IF YOU receive an urgent WhatsApp message from a friend or family member, think twice before replying.
According to a UK fraud expert, scammers send fake messages posing as loved ones to steal people’s money.
Interacting with them could give crooks access to your savings, says James Walker, who heads the UK anti-fraud group Right.
Speaking to The Sun, James urged WhatsApp users to be extremely wary of a message purporting to be from a friend or family member claiming they were “caught” in some way.
This is especially true if they ask you to transfer money, he said. “Anything that requires immediate payment.”
Most of the time, these WhatsApp texts come from an unknown number that is not saved on your phone.
The sender claims to be a friend, sibling or daughter who lost or broke their phone and borrows a friend’s to contact you.
They then describe a scenario—like a missed bill or credit card payment—that they can’t pay and need immediate help with.
“What they want is for you to send them money via bank transfer or through PayPal,” James said.
Once you pay, they disappear without a trace.
One way to make sure a message is really from someone you know is to ask them to call you.
If it’s a scammer, they’ll either stop messaging or give an excuse as to why they can’t call. If that’s the case, tell them to call later.
WhatsApp scam attacks are carried out by cybergangs through unsolicited messages sent to thousands of people every day.
The techniques they employ are constantly changing, but generally involve the use of social engineering to trick victims.
Recently, crooks have started impersonate family members who they falsely claim need money to get out of a difficult situation.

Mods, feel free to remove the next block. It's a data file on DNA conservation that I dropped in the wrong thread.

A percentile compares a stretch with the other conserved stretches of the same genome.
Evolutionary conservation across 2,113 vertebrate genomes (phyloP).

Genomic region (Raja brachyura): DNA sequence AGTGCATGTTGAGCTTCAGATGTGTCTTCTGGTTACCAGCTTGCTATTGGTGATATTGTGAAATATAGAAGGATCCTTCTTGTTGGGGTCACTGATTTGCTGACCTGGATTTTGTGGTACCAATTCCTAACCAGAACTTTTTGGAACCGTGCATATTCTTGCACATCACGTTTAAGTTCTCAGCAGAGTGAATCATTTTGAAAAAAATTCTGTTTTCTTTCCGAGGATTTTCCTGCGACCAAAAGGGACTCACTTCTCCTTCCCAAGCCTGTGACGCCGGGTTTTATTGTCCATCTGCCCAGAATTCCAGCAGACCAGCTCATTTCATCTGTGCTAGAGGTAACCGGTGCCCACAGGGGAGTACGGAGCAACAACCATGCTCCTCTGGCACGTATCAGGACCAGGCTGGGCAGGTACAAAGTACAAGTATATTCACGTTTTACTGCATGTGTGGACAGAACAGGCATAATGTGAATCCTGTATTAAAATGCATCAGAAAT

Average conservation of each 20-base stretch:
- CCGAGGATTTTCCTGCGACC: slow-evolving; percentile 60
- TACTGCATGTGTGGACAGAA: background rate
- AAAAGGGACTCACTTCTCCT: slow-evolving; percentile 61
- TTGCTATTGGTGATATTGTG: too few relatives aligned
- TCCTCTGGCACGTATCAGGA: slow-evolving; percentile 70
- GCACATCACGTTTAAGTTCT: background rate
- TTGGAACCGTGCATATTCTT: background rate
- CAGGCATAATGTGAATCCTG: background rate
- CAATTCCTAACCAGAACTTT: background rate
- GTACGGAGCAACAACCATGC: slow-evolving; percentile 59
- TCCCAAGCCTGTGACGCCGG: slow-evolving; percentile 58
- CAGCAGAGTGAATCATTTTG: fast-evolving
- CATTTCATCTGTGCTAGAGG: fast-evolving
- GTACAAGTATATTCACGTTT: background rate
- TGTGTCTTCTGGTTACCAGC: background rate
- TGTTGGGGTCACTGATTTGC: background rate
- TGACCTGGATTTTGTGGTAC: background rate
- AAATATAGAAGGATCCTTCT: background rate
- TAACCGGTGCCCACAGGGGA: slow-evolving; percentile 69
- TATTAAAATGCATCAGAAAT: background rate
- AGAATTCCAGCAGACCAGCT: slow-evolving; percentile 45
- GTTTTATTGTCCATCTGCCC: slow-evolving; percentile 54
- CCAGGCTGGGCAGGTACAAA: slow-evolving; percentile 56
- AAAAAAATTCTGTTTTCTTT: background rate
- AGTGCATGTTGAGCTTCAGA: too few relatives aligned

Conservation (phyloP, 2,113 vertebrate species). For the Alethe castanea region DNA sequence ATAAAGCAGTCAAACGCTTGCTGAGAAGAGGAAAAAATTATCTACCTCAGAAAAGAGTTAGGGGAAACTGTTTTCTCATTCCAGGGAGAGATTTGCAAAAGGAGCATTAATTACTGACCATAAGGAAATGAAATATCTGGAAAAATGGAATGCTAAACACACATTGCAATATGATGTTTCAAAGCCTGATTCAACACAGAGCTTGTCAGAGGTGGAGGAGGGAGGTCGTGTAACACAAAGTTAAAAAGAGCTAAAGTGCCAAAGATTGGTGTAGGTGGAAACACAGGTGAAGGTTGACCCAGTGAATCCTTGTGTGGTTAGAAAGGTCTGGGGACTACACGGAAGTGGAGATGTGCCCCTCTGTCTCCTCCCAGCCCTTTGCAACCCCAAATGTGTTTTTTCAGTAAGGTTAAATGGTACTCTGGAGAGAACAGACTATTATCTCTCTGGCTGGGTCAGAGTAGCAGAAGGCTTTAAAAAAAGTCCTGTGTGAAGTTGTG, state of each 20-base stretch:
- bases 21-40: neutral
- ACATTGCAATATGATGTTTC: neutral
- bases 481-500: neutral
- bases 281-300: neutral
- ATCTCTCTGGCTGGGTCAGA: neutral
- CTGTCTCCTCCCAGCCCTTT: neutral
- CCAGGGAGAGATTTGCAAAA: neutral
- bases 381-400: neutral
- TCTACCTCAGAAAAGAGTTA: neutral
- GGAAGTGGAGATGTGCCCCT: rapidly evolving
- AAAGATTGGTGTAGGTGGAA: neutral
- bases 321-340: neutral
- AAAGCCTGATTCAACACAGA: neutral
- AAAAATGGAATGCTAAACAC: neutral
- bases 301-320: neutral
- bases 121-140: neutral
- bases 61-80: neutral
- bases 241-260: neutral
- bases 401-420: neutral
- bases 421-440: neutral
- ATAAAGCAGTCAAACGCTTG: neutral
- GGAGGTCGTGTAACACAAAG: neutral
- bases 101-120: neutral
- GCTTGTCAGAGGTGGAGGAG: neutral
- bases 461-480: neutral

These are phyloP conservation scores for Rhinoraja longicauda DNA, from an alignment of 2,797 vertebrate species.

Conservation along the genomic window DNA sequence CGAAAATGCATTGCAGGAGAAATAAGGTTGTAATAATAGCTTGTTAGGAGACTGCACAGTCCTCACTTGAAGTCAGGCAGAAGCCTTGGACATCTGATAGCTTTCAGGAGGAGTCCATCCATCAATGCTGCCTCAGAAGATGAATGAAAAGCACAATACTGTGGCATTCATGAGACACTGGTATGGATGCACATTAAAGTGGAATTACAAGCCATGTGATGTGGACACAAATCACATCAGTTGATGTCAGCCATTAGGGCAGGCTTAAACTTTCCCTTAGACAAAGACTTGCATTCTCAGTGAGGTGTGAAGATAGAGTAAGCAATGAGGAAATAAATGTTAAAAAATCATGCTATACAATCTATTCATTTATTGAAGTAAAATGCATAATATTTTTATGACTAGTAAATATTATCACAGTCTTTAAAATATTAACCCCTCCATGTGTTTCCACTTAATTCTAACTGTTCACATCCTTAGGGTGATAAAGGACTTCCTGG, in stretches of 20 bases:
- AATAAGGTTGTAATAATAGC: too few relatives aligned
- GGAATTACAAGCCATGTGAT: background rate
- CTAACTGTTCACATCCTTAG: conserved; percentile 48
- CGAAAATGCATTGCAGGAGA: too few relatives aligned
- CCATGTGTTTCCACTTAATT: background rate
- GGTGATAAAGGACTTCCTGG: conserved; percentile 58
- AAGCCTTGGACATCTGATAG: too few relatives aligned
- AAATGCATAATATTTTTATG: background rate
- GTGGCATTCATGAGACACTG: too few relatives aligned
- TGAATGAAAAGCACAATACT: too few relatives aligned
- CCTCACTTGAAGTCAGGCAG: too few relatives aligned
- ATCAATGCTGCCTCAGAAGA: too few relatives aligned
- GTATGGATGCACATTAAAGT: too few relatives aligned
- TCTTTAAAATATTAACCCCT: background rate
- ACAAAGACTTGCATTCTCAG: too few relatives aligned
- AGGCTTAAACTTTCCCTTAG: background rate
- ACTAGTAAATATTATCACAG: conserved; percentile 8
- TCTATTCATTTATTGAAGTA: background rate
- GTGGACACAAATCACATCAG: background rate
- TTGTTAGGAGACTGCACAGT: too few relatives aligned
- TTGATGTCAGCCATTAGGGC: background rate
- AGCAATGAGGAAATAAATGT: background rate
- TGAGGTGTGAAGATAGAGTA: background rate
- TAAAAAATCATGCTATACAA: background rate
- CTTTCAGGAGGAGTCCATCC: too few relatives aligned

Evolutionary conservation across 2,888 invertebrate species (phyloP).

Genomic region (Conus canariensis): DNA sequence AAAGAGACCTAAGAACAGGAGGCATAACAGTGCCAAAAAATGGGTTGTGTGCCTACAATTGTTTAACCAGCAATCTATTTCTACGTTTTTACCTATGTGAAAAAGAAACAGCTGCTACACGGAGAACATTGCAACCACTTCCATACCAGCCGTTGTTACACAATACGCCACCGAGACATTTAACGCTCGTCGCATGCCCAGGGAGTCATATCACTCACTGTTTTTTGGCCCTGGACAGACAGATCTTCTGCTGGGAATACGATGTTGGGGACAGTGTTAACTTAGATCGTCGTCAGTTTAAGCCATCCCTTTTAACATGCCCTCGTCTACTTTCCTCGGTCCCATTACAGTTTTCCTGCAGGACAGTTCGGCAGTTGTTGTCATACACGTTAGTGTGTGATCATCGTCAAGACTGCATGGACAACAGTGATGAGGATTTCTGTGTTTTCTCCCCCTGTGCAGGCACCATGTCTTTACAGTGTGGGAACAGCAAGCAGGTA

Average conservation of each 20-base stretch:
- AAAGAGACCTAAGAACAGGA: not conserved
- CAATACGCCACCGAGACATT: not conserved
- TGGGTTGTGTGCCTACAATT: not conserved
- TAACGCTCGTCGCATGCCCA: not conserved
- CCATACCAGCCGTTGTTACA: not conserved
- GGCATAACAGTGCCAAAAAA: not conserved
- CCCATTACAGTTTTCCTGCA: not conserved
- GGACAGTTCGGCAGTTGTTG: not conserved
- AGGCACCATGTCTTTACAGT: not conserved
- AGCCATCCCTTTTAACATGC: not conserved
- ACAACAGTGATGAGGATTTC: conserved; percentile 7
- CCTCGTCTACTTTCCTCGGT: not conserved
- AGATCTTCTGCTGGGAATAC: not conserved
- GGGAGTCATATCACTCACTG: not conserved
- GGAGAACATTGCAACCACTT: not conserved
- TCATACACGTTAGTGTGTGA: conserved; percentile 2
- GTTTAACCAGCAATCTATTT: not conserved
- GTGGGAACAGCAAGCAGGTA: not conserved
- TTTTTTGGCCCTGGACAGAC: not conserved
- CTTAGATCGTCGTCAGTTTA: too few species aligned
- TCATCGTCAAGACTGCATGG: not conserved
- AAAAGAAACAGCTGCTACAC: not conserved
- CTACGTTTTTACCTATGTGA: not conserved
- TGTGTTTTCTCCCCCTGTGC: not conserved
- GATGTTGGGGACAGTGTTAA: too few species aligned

“Scams are becoming more sophisticated,” James told The Sun.
“They’re usually interested in either getting money from you or taking over your WhatsApp account.”
James, whose company helps people protect their online privacy, is encouraging Brits to remain vigilant amid a rising number of scam messages hitting inboxes across the country.
If you receive a message that you think is fraudulent, do not reply to the sender.
You can report suspected fraud by tapping and holding a message and clicking Report from the drop-down menu.
If you think you have been the victim of a scam, you should contact your bank immediately to stop all outgoing payments.
You should also ask your bank to look into a possible refund.
If you shared a password for an online account, call the organization and have the account suspended. You may be able to re-enable it at a later date.
In the UK, you can report a suspected fraudulent email to the National Center for Cybersecurity.
Meta, the company that owns WhatsApp, recently joined a UK initiative to stop scammers from cheating users out of their cash.
“We do not want any fraudulent activity on our platforms and are committing significant resources to addressing this industry-wide issue,” the company said last month.
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https://www.thesun.ie/tech/8717567/whatsapp-expert-most-dangerous-text-receive/ I’m a WhatsApp expert – the most dangerous text you can receive has been revealed